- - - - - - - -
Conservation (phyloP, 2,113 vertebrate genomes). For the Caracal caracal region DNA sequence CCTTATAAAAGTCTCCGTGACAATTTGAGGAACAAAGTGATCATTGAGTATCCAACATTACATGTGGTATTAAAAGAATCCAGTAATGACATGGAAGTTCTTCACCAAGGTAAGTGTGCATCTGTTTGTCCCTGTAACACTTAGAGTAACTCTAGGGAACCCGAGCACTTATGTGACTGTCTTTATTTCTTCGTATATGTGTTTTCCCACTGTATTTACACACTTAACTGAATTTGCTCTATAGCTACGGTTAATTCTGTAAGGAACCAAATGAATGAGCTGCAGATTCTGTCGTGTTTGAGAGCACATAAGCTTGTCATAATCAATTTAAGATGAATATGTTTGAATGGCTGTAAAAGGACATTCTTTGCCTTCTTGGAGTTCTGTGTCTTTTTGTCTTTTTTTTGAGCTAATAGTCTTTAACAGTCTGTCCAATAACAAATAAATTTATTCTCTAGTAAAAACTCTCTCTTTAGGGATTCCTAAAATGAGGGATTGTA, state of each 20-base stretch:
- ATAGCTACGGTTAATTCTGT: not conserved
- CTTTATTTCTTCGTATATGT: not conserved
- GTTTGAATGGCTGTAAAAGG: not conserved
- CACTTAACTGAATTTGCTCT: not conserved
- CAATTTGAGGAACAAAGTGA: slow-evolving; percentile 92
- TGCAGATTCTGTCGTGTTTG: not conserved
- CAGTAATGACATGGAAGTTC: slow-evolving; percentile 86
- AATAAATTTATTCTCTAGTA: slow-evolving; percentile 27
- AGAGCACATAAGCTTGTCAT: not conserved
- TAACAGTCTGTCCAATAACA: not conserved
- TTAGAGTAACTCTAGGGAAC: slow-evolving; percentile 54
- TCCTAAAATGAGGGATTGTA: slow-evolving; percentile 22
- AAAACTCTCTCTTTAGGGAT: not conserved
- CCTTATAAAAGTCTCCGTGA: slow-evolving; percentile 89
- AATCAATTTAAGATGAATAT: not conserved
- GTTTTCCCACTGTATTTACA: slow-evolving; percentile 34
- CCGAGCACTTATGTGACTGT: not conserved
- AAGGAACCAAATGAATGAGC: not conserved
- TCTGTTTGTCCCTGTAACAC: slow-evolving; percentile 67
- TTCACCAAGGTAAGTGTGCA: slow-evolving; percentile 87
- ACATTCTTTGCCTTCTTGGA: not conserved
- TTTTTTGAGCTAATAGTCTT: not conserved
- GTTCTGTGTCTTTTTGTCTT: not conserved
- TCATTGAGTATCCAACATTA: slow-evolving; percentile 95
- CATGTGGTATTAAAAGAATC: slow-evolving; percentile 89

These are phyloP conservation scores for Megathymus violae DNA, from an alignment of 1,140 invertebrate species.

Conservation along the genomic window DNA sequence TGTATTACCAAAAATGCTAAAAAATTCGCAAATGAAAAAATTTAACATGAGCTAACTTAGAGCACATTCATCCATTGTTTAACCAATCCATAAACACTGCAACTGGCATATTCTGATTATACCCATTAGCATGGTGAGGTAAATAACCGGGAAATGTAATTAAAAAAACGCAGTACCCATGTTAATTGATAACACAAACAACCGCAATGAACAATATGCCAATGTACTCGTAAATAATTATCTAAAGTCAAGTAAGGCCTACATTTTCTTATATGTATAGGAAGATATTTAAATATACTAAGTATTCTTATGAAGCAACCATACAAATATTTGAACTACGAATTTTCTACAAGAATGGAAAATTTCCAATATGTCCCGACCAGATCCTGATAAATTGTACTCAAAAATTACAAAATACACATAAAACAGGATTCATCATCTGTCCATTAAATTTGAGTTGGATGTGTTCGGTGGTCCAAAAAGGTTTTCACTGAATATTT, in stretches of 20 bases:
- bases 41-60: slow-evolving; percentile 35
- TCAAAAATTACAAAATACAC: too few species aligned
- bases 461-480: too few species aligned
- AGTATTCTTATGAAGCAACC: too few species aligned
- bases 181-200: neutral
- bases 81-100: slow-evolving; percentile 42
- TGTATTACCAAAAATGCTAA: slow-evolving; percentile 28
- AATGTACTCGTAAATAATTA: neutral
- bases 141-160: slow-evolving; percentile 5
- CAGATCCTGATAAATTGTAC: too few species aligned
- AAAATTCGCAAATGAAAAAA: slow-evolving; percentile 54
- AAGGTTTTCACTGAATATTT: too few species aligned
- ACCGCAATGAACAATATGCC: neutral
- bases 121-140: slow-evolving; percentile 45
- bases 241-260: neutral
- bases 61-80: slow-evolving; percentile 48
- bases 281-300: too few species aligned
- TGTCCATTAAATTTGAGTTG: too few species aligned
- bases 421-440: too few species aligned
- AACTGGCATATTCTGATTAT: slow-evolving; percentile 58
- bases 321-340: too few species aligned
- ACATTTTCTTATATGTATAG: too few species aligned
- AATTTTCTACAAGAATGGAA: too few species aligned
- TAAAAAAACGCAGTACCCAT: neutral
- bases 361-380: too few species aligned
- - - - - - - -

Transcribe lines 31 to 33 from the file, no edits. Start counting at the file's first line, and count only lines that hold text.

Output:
- bases 461-480: too few species aligned
- AGTATTCTTATGAAGCAACC: too few species aligned
- bases 181-200: neutral